As technology keeps updating, the gap between in person customer service and the online customer experience is closing. While there is still no substitute for the personal experience that comes from dealing with another human being, some websites are employing very personalized tactics.
To illustrate my point, I'll refer to two recent experiences that highlight the similarities:
As I walked into Total Hockey, a store that sells hockey equipment, I was approached by my regular salesman, who said something like this: “Hi, Shep, how have you been? scoring lots of goals. The last time you were here you were looking at some new skates. Are you still interested? We have them in your size. We also got in some new skates that you might be interested in. ”
He always offers a great customer experience by remembering what I bought and what I'm interested in, and the personalized service is spot-on.
Now, to compare an online shopping experience, I log on to Amazon.com. I am greeted by a message that reads, “Hello, Shep. Welcome back.” The page displays books and products that I may be interested in based on items that I have viewed in the past and purchases that I have made.
The similarities in the two experiences are appearance. Both are customized to my personal tastes and experiences. At both Total Hockey and Amazon.com I am showing new items that correspond to my interests. There are many other websites that deliver this kind of experience, as do salespeople in other types of stores.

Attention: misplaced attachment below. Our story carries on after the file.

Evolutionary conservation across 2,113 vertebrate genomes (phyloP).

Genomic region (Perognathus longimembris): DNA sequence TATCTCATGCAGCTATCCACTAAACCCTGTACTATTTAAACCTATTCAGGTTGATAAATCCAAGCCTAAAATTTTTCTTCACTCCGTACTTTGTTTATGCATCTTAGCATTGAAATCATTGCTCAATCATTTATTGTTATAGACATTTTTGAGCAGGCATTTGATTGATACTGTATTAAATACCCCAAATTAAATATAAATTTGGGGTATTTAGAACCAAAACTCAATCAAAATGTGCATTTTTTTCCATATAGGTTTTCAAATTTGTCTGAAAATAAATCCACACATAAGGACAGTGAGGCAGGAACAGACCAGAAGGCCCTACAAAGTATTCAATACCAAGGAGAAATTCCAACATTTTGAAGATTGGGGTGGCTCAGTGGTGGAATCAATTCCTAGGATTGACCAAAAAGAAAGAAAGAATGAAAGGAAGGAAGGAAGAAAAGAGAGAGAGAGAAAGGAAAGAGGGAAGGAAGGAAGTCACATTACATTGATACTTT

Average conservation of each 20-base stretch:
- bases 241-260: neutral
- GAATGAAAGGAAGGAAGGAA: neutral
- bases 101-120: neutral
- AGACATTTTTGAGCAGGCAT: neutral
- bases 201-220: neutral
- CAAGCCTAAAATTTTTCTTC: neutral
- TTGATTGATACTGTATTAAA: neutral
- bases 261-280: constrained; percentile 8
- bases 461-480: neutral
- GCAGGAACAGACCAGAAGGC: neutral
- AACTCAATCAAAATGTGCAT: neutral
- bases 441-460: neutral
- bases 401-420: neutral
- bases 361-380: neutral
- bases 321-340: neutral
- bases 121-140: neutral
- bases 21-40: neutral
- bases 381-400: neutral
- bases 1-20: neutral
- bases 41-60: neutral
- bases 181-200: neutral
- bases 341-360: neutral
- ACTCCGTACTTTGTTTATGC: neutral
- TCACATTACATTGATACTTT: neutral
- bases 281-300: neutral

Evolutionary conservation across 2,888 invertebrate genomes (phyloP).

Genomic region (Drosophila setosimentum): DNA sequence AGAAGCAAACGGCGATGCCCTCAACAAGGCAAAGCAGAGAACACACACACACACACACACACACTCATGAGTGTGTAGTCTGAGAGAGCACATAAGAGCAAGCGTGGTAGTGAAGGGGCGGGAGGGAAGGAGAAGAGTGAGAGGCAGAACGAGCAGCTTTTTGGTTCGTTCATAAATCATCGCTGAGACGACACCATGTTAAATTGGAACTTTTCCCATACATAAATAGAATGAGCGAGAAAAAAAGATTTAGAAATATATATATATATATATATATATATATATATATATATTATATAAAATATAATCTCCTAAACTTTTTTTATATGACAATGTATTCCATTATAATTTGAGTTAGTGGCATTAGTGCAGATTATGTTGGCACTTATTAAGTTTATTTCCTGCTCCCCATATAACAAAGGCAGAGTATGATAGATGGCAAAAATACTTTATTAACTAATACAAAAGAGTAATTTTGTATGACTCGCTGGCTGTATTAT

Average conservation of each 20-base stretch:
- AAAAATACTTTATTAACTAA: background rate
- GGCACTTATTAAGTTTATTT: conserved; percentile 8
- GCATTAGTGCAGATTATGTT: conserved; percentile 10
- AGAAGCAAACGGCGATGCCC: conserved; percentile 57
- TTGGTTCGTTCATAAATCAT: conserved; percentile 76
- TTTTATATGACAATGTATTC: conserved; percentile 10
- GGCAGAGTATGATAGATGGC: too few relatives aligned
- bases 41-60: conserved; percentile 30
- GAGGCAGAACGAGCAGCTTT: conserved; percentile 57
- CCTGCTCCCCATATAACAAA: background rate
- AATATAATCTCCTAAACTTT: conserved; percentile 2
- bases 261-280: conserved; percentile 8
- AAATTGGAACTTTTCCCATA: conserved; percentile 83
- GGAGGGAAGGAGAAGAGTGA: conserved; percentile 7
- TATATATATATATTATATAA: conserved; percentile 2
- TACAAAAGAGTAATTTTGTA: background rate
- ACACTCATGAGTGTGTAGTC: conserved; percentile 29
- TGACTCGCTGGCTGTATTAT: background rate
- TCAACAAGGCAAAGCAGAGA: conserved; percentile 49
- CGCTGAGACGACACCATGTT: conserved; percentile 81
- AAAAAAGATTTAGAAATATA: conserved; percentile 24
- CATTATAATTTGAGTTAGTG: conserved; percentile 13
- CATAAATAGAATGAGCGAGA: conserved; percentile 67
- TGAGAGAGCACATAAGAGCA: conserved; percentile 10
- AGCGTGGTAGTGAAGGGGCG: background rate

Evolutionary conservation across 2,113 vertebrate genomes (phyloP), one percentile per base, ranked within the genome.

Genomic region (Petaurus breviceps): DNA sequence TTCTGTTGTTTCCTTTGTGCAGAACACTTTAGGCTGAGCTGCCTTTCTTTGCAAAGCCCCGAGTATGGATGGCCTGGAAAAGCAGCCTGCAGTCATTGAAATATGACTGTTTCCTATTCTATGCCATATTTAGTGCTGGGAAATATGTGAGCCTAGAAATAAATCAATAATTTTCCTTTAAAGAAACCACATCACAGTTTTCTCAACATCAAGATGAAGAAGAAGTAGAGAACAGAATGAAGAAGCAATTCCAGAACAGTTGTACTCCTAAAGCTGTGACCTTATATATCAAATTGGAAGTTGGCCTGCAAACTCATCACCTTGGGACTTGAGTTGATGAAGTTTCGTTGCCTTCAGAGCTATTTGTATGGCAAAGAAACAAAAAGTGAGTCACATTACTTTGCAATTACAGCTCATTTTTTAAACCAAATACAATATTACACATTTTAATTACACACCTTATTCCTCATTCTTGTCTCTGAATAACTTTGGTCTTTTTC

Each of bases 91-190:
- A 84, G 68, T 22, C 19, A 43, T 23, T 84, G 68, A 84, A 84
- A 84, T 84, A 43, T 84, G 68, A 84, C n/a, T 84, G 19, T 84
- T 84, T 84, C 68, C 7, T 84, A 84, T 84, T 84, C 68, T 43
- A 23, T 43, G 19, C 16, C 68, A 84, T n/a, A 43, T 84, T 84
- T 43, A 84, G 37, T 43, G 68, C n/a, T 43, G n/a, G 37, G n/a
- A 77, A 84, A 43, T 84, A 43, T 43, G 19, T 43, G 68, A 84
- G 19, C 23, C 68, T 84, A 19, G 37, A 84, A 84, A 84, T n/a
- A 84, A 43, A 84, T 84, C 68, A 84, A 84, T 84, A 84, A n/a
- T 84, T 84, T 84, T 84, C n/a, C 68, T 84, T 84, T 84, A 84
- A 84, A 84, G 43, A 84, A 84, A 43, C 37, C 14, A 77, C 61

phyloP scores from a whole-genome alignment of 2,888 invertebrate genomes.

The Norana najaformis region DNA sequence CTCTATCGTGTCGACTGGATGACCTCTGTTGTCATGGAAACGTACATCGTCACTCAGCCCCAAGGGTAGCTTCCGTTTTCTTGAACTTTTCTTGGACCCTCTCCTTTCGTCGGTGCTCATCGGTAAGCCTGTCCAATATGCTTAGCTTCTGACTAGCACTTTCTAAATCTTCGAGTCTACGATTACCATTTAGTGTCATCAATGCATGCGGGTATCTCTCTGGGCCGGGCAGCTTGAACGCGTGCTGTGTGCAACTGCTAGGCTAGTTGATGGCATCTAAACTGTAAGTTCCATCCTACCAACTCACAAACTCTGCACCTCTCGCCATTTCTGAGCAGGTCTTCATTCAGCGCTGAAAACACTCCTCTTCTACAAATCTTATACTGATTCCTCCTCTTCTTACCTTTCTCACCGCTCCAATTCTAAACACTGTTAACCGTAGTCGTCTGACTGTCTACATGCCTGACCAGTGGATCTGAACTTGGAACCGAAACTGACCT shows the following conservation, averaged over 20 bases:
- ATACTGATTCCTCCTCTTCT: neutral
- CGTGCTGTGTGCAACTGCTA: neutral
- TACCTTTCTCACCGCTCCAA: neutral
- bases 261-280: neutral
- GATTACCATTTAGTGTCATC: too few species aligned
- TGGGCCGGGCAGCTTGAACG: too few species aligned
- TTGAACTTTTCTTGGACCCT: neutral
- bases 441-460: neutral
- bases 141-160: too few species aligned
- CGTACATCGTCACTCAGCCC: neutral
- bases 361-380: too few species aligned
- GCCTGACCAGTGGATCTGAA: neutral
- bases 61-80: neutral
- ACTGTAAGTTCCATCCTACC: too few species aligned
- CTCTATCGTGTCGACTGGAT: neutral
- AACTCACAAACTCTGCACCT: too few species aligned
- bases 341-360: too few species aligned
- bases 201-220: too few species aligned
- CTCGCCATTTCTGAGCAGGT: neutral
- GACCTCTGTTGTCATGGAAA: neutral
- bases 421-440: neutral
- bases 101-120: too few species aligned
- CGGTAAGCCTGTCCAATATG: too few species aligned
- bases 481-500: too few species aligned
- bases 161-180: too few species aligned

No matter where you find it – online or in person – a customized experience is an example of amazing customer service. It makes the customer feel valued and appreciated. Companies are now able to track a customer's buying patterns and offer a digital experience that mirrors the in-person experience.
Ultimately, people do business with people. In the recent past, online shopping sites may not have been able to offer a personalized customer experience. But, websites are designed by people for people and with advances in technology that are bringing the real world and the digital world closer than ever.
There are some aspects of person-to-person encounters that remain out of the reach of the digital experience – phone calls, hand-written thank you notes, conversations about other interests. For the best in customer service, utilize the technology that is available to its fullest, but do not let it shut out a truly personal connection and customer service experience.